Reflection on JFK's Speech at Amherst

John F. Kennedy’s perspective on artists and how art is influential socially was fascinating. Towards the beginning of his speech, I was intrigued by how he kept relating back to the national purpose. It made me wonder about how the education that I am receiving is to help me to contribute to the national purpose. I found it very interesting that he stated that with the privilege of a college education, the responsibility of the student is to give back to the public interest. Because I am a religious individual, I love thinking about my purpose in life and how it relates to the greater good. I found this part of the speech very relatable.

Following this, Kennedy began to discuss men and power. I was confused when he said that “poetry reminds [man] of his limitations.” I somewhat understood that when he said that “poetry cleanses,” this is in an effort to humble man. My interpretation is that poetry is supposed to remind that individual that the world is far greater than himself.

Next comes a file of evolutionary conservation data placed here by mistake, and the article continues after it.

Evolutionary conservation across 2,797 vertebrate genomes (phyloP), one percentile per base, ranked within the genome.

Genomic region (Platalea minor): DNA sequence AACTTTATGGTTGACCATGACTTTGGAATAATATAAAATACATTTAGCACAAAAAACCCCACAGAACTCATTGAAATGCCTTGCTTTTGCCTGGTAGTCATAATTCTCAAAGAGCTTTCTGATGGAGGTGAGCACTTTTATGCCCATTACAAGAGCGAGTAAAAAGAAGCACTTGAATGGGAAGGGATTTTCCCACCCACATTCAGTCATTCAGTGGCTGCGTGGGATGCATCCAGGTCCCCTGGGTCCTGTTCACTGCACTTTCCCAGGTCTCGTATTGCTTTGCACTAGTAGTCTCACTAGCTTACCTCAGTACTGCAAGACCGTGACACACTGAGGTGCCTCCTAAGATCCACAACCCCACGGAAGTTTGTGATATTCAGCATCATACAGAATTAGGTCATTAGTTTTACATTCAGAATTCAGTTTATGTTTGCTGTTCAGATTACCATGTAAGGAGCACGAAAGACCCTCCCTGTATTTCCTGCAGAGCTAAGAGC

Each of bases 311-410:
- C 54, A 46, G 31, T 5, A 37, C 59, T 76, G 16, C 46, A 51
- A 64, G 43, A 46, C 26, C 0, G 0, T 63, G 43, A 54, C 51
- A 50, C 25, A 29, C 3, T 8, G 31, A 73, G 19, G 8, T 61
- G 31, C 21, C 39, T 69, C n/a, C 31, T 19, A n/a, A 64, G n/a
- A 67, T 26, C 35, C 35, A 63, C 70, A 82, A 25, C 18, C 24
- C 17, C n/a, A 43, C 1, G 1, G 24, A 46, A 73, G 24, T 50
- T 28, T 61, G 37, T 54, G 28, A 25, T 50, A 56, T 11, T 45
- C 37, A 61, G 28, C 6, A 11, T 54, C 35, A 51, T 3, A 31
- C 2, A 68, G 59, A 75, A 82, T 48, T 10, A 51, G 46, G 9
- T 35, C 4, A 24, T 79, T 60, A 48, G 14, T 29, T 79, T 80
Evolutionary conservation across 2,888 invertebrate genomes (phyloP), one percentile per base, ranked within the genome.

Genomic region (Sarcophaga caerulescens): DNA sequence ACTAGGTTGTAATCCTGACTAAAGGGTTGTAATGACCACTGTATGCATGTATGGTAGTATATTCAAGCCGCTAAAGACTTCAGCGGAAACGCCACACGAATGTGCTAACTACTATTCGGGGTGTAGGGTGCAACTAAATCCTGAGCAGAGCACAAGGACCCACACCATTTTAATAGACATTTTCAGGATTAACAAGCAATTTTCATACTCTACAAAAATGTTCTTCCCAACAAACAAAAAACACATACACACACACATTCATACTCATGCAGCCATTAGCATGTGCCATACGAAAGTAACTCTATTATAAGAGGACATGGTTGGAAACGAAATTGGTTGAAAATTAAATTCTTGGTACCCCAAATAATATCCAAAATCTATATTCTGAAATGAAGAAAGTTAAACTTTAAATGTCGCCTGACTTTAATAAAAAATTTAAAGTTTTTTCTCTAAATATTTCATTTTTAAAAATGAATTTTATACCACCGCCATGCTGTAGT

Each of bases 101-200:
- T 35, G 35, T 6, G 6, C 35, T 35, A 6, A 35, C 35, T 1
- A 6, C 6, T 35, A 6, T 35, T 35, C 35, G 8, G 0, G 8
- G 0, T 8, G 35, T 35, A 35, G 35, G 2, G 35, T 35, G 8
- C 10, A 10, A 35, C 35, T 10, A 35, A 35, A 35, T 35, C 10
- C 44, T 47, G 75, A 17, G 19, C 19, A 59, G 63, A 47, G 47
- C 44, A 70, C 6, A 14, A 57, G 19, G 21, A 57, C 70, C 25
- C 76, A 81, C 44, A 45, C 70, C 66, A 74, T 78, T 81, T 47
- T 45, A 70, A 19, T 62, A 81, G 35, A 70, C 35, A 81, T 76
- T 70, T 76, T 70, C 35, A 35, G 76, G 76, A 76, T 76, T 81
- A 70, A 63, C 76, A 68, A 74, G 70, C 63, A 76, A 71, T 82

In his conclusion related to artists, I found it very relevant that justice motivates any artist. Especially in art today, I notice many symbols that relate to social justice. For instance, Diego Rivera added a portrait of Trotsky to his mural in the Rockefeller Center, symbolizing his support of the communist party. Additionally, Kennedy argued that art is a form of truth, not propaganda. I disagree with this statement because I feel that any artist is biased towards their own preferences and exhibit that in their work opposed to exhibiting the truth. They may believe that their preferences are truth, but these opinions are likely not universal. Regardless, I was intrigued by Kennedy’s appreciation for artists and his perspectives on how art plays a social role.